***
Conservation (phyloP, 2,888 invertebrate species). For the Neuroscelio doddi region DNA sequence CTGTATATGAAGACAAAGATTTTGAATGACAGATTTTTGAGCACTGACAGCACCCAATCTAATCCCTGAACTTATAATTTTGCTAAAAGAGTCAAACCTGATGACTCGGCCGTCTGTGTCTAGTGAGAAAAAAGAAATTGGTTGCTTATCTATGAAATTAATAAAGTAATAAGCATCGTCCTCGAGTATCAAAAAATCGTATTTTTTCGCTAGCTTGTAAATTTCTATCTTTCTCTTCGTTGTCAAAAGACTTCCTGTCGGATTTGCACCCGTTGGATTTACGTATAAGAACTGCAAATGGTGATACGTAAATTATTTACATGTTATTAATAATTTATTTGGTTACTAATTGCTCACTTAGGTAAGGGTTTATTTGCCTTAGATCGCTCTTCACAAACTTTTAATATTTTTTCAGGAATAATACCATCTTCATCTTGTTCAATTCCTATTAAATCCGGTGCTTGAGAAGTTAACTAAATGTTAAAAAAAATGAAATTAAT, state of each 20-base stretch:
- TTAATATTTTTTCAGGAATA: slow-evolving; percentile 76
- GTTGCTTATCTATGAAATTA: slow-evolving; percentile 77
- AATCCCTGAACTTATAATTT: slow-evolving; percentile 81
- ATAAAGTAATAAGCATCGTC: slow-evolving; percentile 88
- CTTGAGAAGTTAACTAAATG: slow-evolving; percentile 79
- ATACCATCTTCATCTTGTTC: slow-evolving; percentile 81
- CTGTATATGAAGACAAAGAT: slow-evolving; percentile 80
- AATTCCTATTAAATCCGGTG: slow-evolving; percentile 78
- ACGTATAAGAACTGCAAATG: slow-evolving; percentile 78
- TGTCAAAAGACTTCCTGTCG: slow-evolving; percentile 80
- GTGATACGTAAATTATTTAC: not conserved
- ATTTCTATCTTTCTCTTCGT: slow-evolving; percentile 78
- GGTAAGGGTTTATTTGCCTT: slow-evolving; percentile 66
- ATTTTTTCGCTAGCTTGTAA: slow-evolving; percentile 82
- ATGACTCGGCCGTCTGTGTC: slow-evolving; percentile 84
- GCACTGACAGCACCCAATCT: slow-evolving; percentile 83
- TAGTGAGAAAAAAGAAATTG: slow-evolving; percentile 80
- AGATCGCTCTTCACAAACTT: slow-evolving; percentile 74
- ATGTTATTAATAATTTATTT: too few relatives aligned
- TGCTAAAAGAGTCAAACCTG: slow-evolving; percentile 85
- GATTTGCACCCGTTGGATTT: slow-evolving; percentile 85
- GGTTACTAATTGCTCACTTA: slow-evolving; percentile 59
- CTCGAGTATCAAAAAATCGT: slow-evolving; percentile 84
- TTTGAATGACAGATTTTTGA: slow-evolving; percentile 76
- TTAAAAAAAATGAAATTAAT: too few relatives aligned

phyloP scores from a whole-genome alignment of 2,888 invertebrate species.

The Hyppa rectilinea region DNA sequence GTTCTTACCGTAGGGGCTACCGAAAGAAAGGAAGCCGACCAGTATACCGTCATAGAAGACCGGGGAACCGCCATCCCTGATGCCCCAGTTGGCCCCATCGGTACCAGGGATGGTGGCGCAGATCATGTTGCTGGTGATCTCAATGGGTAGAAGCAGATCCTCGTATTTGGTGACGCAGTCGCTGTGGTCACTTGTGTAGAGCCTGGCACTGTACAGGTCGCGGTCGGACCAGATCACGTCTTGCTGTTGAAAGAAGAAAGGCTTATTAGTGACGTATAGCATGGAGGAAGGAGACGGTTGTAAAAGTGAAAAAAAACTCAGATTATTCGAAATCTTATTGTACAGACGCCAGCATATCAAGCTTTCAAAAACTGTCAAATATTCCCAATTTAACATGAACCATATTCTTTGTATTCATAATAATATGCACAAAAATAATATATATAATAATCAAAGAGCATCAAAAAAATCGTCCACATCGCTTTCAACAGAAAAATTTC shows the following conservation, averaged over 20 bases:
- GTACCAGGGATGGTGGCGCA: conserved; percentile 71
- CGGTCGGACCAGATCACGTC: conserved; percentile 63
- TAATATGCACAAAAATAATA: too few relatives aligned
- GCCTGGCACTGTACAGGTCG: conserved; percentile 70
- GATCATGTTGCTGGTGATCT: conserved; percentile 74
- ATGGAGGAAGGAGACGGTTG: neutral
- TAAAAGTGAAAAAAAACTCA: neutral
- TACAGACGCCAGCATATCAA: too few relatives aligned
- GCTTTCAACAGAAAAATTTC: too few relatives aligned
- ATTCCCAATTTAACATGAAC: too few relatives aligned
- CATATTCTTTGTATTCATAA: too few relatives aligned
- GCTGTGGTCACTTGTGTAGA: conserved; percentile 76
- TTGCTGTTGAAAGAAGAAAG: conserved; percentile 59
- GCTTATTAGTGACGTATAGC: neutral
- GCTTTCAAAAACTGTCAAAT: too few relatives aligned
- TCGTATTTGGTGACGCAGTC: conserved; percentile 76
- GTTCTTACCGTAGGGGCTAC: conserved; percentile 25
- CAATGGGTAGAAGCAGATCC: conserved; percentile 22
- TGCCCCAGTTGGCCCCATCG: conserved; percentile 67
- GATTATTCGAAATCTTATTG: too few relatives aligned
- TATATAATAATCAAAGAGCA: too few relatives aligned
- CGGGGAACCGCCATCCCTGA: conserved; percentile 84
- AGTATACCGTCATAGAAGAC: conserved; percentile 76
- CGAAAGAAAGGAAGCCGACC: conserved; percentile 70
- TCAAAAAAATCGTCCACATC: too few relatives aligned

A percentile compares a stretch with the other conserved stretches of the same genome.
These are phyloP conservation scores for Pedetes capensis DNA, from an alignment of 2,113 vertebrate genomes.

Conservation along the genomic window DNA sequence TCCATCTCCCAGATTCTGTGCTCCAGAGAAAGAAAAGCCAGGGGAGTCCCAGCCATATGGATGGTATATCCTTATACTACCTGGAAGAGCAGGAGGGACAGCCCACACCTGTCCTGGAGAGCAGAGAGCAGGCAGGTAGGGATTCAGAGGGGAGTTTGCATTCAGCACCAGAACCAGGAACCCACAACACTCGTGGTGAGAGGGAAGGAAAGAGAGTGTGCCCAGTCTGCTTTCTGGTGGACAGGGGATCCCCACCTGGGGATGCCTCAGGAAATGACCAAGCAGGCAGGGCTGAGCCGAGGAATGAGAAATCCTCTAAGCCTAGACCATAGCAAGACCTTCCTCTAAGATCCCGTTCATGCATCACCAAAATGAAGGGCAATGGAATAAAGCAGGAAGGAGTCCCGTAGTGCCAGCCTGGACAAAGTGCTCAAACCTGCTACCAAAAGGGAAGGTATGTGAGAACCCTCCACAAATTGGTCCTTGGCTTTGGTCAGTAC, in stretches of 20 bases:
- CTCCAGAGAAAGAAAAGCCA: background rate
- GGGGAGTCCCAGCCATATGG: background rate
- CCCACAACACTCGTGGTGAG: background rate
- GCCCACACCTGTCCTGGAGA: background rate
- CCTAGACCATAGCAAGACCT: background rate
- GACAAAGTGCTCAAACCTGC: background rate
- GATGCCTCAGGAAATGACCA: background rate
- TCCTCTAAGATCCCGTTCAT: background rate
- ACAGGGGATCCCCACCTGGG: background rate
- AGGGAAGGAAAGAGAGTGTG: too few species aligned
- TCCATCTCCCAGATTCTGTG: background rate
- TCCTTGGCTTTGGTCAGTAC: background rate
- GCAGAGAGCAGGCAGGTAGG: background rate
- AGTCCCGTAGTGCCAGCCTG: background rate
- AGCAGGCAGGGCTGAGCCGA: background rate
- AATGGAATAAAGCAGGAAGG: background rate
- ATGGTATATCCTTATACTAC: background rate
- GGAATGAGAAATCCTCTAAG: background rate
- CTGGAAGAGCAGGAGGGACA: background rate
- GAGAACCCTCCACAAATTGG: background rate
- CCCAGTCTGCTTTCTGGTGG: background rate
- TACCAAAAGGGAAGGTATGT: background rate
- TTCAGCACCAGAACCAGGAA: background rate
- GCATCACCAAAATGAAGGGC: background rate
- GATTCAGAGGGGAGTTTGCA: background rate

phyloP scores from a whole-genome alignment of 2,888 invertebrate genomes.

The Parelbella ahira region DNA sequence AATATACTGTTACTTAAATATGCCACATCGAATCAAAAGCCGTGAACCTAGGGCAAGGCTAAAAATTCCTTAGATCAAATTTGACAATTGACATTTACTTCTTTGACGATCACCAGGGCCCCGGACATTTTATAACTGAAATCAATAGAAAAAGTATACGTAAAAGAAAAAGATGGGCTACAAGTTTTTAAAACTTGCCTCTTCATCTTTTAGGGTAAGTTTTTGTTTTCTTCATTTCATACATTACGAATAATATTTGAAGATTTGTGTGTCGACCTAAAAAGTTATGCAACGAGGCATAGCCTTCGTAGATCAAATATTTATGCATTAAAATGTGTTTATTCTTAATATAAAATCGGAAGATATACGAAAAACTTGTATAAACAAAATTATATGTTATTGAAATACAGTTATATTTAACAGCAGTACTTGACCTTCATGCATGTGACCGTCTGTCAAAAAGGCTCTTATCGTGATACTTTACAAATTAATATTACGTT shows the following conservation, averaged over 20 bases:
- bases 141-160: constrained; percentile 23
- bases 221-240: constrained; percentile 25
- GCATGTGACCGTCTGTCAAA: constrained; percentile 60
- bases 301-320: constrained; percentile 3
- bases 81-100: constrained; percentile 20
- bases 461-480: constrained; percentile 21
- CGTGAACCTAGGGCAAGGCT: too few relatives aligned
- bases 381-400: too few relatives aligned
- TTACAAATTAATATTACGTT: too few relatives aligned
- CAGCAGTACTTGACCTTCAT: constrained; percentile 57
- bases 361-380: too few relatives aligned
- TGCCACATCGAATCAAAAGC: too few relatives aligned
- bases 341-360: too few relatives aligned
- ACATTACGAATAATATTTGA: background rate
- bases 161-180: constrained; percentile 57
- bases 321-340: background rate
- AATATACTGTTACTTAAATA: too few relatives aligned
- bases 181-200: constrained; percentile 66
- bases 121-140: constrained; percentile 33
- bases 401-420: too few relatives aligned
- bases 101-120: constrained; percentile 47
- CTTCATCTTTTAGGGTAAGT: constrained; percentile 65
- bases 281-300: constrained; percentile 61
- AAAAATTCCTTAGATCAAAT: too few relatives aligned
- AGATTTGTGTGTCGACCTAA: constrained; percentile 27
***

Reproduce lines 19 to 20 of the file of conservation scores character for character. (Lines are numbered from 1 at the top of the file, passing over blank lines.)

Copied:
- AGATCGCTCTTCACAAACTT: slow-evolving; percentile 74
- ATGTTATTAATAATTTATTT: too few relatives aligned